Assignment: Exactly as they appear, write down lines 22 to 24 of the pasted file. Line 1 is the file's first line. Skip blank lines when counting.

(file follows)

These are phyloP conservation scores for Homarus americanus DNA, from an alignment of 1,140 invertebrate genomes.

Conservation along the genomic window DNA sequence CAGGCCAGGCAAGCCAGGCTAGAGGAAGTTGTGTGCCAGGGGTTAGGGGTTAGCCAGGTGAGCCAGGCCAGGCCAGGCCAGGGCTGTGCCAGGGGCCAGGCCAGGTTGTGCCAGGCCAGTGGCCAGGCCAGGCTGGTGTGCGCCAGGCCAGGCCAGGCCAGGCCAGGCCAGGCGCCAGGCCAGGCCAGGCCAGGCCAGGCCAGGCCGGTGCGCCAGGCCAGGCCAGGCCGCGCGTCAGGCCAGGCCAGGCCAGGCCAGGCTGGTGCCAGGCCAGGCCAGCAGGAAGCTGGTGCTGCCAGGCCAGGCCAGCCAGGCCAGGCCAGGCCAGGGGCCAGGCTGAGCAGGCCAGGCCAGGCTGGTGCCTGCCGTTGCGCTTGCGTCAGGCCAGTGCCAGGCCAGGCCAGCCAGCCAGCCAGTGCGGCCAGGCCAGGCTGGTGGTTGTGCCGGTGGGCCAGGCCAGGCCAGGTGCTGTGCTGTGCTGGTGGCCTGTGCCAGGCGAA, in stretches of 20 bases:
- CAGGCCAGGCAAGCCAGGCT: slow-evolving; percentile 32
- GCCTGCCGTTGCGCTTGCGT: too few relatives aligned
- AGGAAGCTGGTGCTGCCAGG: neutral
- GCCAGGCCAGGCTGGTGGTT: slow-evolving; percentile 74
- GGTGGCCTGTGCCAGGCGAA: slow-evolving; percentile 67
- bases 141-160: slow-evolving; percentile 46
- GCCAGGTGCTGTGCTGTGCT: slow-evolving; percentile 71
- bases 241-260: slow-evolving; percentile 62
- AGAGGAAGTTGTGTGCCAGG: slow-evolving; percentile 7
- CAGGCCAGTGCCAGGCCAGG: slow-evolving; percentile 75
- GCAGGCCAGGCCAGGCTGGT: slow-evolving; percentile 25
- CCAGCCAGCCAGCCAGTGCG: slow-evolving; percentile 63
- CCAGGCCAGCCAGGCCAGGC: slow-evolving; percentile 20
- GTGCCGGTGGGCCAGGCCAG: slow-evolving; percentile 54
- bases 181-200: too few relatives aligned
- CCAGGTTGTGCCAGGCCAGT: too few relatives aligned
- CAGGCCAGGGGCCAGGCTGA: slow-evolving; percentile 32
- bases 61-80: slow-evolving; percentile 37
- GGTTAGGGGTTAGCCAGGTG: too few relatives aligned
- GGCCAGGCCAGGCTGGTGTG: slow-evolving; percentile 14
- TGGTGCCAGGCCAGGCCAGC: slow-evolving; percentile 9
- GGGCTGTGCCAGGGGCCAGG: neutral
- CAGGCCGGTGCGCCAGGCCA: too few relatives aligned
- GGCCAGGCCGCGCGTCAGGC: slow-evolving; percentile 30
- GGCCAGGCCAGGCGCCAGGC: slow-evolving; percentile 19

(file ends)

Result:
- GGCCAGGCCAGGCTGGTGTG: slow-evolving; percentile 14
- TGGTGCCAGGCCAGGCCAGC: slow-evolving; percentile 9
- GGGCTGTGCCAGGGGCCAGG: neutral